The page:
The Academic Functions of Conference Discourse

Part of the Springer Texts in Education book series (SPTE)


In this chapter, we will examine some of the academic metafunctions of conferences. The need for the conference attendee to establish identity within the situated event of the conference, including its agnate events, and its role in reaffirming the researcher’s position within the discourse community will be discussed, particularly in regard to the core phenomenon of conference discourse as being a type of ‘semiotic spanning.’


Academic Discourse Community Nevus Senescence Speech Event Workplace Discourse Academic Conferences 
These keywords were added by machine and not by the authors. This process is experimental and the keywords may be updated as the learning algorithm improves.


  1. Bakhtin, M. M., Holquist, M., & Emerson, C. (1986). Speech genres and other late essays. Austin: University of Texas Press.Google Scholar
  2. Bartholomae, D. (1986). Inventing the university. Journal of Basic Writing, 5, 4–23.Google Scholar
  3. Barton, D. (1994). Literacy: an introduction to the ecology of written language. Oxford: Blackwell.Google Scholar
  4. Belcher, T., & Trowler, P. R. (2001). Academic tribes and territories: Intellectual enquiry and the cultures of disciplines. Open University Press.Google Scholar
  5. Bhatia, V. K. (1993). Analysing genre: Language use in professional settings. London: Longman.Google Scholar
  6. Canagarajah, S. (2002). Critical academic writing and multilingual students. Oxford: Oxford University Press.CrossRefGoogle Scholar
  7. Carter-Thomas, S., & Rowley-Jolivet, E. (2003). Analysing the scientific conference presentation: A methodological overview of a multimodal genre. ASp, 39–40, 59–72.CrossRefGoogle Scholar
  8. Charles, C., & Ventola, E. (2002). A multi-semiotic genre: The conference slide show. In E. Ventola, C. Shalom, & S. Thompson (Eds.), The language of conferencing (pp. 169–209). Frankfurt, Germany: Peter Lang.Google Scholar
  9. Christie, F., & Rothery, J. (1989). Genres and writing: A response to Michael Rosen. English in Australia, 90, 3–12.Google Scholar
  10. Conrad, S., & Mauranen, A. (2003). The corpus of English as lingua franca in academic settings. TESOL Quarterly, 37(3), 513–527.CrossRefGoogle Scholar
  11. Cutting, J. (2002). Pragmatics and discourse. A resource book for students. London: Routledge.Google Scholar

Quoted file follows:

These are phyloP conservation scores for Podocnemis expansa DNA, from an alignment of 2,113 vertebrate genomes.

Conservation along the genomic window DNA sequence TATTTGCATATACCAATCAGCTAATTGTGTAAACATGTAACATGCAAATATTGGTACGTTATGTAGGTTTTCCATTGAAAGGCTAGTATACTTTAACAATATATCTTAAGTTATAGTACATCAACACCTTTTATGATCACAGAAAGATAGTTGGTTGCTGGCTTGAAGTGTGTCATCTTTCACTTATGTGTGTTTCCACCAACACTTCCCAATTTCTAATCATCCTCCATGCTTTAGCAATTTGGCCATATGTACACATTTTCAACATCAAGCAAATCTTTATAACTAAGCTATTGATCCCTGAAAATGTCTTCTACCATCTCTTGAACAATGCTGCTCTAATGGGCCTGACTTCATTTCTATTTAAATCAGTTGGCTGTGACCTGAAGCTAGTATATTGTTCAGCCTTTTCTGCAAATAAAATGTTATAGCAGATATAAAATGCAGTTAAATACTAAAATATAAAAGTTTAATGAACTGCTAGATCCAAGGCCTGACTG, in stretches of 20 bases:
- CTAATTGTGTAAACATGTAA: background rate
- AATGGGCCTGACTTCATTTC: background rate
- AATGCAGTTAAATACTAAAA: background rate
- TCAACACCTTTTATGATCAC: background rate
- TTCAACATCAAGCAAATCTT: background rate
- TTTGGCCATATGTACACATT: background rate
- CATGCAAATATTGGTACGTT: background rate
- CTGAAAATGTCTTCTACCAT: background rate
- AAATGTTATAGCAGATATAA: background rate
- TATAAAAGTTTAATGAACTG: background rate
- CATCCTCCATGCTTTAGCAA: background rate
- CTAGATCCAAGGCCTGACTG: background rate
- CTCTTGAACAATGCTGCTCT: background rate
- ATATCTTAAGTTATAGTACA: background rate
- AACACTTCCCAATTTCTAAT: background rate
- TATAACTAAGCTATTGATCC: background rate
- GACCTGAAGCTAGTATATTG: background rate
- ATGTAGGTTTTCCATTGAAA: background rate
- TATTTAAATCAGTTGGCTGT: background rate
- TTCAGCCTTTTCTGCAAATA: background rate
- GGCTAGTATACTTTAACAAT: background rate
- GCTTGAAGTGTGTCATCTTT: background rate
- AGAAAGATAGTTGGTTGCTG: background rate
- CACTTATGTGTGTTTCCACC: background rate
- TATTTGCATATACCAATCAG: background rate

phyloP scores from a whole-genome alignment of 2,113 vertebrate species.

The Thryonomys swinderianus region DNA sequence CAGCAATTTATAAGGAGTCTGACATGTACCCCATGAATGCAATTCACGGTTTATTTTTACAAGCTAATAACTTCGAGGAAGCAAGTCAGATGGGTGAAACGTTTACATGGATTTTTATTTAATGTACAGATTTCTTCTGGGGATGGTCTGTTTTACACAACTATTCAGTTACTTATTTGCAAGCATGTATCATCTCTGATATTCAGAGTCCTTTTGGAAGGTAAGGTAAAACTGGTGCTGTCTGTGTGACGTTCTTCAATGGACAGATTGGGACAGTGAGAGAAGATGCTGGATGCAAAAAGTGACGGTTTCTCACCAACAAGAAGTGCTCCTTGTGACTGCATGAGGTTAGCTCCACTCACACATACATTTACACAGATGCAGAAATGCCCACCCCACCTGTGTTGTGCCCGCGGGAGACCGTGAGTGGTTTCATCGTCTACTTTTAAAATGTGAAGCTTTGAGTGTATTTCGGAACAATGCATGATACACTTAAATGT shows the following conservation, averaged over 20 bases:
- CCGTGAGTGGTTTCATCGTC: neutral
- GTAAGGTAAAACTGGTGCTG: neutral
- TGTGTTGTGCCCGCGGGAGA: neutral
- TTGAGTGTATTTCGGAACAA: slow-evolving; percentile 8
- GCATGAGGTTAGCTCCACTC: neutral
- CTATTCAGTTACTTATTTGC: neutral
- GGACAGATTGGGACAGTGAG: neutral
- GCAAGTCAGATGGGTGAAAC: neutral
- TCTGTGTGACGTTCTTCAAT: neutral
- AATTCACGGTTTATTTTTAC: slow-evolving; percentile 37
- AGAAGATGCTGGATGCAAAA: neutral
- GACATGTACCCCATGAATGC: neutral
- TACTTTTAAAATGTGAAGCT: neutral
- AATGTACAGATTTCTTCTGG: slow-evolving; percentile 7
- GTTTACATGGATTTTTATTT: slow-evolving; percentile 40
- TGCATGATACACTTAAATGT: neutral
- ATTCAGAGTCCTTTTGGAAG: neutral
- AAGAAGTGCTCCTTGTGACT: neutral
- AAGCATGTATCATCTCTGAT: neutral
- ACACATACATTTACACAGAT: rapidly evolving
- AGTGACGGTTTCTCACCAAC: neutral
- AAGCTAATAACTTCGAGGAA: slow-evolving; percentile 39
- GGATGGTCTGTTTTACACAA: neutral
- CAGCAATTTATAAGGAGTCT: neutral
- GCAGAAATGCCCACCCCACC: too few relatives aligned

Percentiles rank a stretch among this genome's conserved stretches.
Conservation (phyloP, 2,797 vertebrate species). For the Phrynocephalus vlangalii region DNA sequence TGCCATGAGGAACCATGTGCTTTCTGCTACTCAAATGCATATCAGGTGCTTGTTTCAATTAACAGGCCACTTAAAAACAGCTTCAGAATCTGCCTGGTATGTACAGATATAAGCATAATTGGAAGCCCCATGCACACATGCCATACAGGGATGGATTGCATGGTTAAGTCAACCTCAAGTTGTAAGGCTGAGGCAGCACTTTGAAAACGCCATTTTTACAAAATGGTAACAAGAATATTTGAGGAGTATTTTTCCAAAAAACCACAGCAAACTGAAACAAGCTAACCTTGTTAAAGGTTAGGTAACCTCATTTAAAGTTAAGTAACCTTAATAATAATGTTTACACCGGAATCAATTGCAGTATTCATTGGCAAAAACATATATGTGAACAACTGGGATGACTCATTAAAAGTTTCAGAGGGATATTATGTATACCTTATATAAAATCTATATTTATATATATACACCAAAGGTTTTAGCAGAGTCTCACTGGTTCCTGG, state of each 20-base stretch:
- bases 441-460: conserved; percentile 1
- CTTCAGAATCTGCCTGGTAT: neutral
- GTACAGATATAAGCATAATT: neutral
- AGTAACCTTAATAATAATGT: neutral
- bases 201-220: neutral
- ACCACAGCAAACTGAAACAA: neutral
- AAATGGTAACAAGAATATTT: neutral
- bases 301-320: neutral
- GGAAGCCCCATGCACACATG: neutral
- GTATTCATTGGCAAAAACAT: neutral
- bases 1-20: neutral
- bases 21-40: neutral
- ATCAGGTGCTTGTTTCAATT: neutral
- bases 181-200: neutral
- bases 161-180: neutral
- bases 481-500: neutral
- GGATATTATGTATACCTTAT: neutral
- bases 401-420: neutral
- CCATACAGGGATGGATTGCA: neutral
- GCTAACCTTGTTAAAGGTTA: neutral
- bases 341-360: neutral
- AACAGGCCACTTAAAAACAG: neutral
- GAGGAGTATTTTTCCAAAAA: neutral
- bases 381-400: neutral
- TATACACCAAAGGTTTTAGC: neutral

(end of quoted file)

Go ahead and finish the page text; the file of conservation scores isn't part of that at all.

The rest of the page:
12. Gee, J. P. (2004). Situated language and learning: A critique of traditional schooling. New York: Routledge.Google Scholar
  13. Hill, M., & Storey, A. (2003). SpeakEasy: Online support for oral presentation skills. ELT Journal, 57(4), 370–376. Scholar
  14. Hyland, K. (2009). Academic Discourse. London: Continuum.Google Scholar
  15. Hyland, K. (2010). Metadiscourse: Mapping interactions in academic writing. Nordic journal of English Studies. Special Issue on Metadiscourse. 9(2), 125–143.Google Scholar
  16. Johns, A. M. (1997). Text, role, and context: Developing academic literacies. Cambridge: Cambridge University Press.CrossRefGoogle Scholar
  17. Killingsworth, M. J., & Gilbertson, M. K. (1992). Signs, genres, and communication in technical communication. Amityville, NY: Baywood.Google Scholar
  18. Mauranen, A., Pérez-Llantada, C., & Swales, J. M. (2010). Academic Englishes: A standardised knowledge? In A. Kirkpatrick (Ed.) The world Englishes handbook, (pp. 634–652).Google Scholar
  19. Anthony L, Gupta R., Orr, T, & Yamasaki A. (2005). Oral presentations in international contexts: published advice, actual practice, problematic issues. In Professional Communication Conference, 2005 Proceedings. pp. 54–64.Google Scholar
  20. Pennycook, A. (1994). The cultural politics of English as an international language. London: Longman.Google Scholar
  21. Porter, J. (1992). Audience and rhetoric: An archaelogical composition of the discourse community. Englewood Cliffs, NJ: Prentice-Hall.Google Scholar
  22. Rowley-Jolivet, E. (2002). Science in the making: Scientific conference presentations and the construction of facts. In E. Ventola, C. Shalom, & S. Thompson (Eds.), The language of conferencing (pp. 95–126). Frankfurt: Peter Lang.Google Scholar
  23. Shalom, C. (2002). The academic conference: A forum for enacting genre knowledge. In E. Ventola, C. Shalom, & S. Thompson (Eds.), The language of conferencing (pp. 51–68). Frankfurt: Peter Lang.Google Scholar
  24. Swales, J. M. (1990). Genre analysis. Cambridge: Cambridge University Press.Google Scholar
  25. Swales, J. M. (1998). Other floors, other voices: A textography of a small university building. Mahwah, NJ: Laurence Erlbaum.Google Scholar
  26. Thompson, S. E. (2003). Text-structuring metadiscourse, intonation and the signalling of organization in academic lectures. Journal of English for Academic Purposes, 2, 5–20.CrossRefGoogle Scholar
  27. Ventola, E. (2002). Why and what kind of focus on conference presentations. In E. Ventola, C. Shalom, & S. Thompson (Eds.), The language of conferencing (pp. 15–50). Frankfurt, Germany: Peter Lang. Google Scholar

Copyright information

© Springer Nature Singapore Pte Ltd. 2018

Authors and Affiliations

  1. 1.Faculty of MedicineUniversity of MiyazakiMiyazakiJapan

Personalised recommendations